Seattle University Terror and Passing Analytical Review

I don’t understand this History question and need help to study.

We close-read situations and people every moment of our lives; we have become so adept at observing tone of voice, word choice, body language, sentence structure, metaphor, etc. and coming to a reasoned interpretation of a situation or event that close-reading becomes an almost unconscious, and constant, activity. In this course I want to become consciously aware of the process, be curious about it, and to put it to use. Remember, you have to look first before you can see. Start with the facts (i.e. specific words and images), begin to draw inferences from them, and use them eventually to build an interpretation or to raise and respond to an interpretive question. Then look again.

In interpreting fictional and non-fictional texts, close-reading should become a conscious, and constant, activity. You will need to close-read particular passages in order to mine the passage for cues and clues that can lead you to a reasoned and well-supported analysis of the passage and of the relationship of the passage to the rest of the work. A close-reading is NEITHER PLOT SUMMARY NOR PARAPHRASE. Therefore, avoid simply repeating, rephrasing, summarizing, or vaguely generalizing about the passage. Instead look at how the language used to describe the event, character, scene, example, etc. creates and manipulates our understanding. One of the ways to begin a close-reading is to ask questions of the passage from the general to the specific. For example, why is this passage included in the story/essay? How do the diction, sentence structure, tone, imagery, metaphors shape your reading of this passage and contribute to your interpretation of the story/essay as a whole?

In addition look for patterns in the language. For example, there may be patterns of sounds (soft “R” sounds or hard “B” sounds), or grammatical patterns (specific kinds of verbs, for example), or recurrent images (darkness, light, nature, etc.). Another approach to close-reading is to look not only what is there but also at what is left out in the passage. Since the narrative gaps can be just as significant as the narrative itself it is crucial that you “read” these gaps and not try to fill them with your own assumptions and narratives.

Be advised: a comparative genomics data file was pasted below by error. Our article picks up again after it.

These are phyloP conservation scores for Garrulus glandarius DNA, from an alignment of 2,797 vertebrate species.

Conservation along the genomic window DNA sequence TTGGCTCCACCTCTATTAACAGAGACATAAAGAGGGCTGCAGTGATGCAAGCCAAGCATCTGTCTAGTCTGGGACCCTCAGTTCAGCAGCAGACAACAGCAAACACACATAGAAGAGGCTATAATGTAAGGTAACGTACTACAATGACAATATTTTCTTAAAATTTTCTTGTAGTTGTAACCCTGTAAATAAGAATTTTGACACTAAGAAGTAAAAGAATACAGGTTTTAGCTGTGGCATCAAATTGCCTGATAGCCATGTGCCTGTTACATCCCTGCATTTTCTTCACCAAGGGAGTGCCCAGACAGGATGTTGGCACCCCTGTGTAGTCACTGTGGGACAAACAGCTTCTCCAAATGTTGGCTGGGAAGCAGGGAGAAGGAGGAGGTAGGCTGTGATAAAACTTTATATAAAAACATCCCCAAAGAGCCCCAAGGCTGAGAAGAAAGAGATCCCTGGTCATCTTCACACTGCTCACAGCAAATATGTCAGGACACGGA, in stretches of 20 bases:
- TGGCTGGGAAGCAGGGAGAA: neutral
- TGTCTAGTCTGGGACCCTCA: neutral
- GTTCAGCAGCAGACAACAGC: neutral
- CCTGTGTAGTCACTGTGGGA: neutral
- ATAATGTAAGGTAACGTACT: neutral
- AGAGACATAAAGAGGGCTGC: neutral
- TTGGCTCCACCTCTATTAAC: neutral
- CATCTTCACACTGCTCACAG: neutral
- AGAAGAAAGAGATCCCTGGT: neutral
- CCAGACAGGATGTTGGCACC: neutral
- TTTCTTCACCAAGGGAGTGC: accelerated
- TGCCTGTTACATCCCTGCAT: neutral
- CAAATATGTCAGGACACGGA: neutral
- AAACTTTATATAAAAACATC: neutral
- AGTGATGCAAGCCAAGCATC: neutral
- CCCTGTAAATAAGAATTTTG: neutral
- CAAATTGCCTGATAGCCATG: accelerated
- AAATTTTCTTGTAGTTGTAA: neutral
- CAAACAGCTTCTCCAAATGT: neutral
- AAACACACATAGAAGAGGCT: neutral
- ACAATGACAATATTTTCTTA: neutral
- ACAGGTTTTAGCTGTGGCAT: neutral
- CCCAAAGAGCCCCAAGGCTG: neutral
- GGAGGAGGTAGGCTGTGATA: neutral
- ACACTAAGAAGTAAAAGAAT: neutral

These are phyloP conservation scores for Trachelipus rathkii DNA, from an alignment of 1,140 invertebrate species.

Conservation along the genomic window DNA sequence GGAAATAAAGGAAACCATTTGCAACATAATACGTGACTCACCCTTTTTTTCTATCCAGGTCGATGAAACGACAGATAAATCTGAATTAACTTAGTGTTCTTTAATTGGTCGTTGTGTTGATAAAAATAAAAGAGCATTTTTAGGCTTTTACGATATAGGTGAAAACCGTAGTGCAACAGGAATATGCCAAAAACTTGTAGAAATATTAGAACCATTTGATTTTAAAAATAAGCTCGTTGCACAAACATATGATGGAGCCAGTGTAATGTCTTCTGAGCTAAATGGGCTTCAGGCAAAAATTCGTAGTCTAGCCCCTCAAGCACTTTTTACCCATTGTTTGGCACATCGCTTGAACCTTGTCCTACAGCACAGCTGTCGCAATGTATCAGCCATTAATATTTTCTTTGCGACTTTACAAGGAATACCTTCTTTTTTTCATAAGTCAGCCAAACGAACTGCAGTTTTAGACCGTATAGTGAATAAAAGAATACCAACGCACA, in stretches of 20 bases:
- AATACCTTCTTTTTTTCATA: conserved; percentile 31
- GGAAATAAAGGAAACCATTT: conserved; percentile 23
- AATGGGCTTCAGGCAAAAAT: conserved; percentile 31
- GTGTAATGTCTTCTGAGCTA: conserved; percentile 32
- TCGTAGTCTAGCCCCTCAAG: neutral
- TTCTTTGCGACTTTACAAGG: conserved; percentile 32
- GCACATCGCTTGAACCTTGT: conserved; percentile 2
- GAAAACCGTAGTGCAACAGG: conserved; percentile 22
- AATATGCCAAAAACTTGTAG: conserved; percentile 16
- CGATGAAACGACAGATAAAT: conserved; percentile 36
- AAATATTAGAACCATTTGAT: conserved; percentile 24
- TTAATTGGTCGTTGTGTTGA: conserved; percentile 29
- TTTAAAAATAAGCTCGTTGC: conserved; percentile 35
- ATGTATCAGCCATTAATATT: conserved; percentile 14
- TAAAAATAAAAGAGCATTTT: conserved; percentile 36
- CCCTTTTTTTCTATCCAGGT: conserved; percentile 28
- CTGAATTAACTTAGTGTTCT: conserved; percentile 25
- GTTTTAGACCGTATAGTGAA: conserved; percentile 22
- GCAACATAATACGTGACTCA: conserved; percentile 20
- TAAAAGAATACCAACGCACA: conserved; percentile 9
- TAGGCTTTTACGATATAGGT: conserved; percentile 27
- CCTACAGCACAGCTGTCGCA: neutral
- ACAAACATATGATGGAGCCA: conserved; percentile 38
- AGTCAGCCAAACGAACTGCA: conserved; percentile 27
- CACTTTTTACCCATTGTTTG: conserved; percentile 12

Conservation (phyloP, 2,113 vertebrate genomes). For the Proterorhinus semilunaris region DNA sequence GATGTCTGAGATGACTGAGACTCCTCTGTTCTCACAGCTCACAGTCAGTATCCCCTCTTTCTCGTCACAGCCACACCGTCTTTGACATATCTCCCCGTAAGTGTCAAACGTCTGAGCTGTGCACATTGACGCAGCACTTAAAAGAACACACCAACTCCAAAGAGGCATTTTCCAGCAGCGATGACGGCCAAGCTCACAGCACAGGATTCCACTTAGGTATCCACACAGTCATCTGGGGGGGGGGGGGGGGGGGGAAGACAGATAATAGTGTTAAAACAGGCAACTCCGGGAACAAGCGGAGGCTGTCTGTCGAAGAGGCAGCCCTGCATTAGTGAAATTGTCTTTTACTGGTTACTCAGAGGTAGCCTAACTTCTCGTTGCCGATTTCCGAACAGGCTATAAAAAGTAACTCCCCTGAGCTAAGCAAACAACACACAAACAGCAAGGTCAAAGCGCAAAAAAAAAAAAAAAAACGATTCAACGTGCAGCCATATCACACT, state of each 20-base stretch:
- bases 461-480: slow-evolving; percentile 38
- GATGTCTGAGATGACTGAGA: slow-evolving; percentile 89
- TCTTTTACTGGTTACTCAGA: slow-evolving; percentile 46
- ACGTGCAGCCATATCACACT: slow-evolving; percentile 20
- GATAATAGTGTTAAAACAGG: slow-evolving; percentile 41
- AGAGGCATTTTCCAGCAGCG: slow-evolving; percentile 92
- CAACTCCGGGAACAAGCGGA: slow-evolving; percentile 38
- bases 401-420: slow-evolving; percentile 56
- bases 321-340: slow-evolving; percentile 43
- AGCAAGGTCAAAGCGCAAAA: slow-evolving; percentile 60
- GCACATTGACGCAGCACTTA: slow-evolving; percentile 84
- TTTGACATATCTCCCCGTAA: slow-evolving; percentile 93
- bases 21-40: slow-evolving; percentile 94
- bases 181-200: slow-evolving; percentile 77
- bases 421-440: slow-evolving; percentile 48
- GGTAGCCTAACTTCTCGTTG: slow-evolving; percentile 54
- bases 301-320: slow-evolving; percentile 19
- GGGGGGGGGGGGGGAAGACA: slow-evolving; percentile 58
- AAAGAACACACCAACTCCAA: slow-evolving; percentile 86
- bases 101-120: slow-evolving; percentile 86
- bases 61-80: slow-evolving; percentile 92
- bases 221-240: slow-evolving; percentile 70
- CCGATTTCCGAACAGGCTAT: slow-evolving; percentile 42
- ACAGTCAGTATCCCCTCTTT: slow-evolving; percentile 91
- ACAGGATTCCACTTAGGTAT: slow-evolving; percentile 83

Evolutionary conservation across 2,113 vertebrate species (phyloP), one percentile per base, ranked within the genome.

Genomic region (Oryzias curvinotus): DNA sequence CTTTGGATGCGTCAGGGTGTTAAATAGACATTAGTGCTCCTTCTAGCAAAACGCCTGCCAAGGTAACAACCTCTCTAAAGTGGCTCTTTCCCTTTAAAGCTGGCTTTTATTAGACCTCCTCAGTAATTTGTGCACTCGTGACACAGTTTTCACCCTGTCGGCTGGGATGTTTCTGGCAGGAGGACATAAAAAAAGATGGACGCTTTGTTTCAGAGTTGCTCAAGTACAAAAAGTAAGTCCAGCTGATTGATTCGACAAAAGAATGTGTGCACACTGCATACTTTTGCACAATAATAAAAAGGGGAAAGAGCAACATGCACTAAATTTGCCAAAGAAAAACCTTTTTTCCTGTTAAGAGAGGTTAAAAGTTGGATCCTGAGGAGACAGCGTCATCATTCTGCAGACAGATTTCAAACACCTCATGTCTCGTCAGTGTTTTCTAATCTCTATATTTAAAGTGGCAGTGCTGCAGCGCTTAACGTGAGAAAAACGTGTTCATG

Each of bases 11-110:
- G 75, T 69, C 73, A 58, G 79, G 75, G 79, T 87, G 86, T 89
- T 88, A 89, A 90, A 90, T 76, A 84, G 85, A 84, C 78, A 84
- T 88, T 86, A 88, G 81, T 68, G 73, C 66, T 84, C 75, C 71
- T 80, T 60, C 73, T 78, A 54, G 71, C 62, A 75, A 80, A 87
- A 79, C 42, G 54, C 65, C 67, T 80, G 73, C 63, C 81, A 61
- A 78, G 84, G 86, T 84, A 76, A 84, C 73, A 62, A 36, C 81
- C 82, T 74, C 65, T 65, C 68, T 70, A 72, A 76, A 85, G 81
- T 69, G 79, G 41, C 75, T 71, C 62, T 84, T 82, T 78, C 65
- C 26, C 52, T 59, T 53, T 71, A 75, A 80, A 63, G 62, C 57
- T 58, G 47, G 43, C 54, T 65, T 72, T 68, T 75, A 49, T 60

Support your analyses with evidence from the text. So, again, make sure that you can point to particular details to support your readings.

General guidelines for doing close-readings:

1. Read the passage several times (aloud, at least once) and briefly identify some of the major issues, conflicts, ideas, and ideologies reflected in the passage. You might begin by saying, “The passage is about . . .” Notice, also, how your own ideological lenses impact the interpretations you make.

2. Identify the context in which the passage appears and analyze its significance. In other words, where exactly does the passage appear in the piece (in the beginning, after an important scene, at the end, etc.) and why is its placement important? Identify the rhetorical situation, that is, who is the speaker and who the listener and what is the context of this relationship? What is being asked of us as readers?

3. Analyze the implications of the language in the passage. Ask yourself to what effect the writer chose those particular words or that style in that particular excerpt? Use the dictionary! Even familiar words might have interesting etymologies or multiple meanings that the writer is using. Explore the subtler connotations of the words, allusions, expressions used. What kinds of metaphors and other figures of speech does the passage employ? Is that passage similar to or different from others, if so, how? How does the style and words choice tie into larger issues in the story or essay? This is a very key step in close-reading because you’re moving from describing the facts to inferring meanings.

4. Draw some comparisons and conclusions about the passage in terms of its relevance to the rest of the piece: how is it specifically related to other parts? What does it reveal about a character or an issue that you see earlier or later in the piece? Offer a brief example. Why is that particular passage (as compared to others) important?

5. Where do you hear resonances between this passage/piece and other essays or narratives we have read (or discussions we have had) in this course?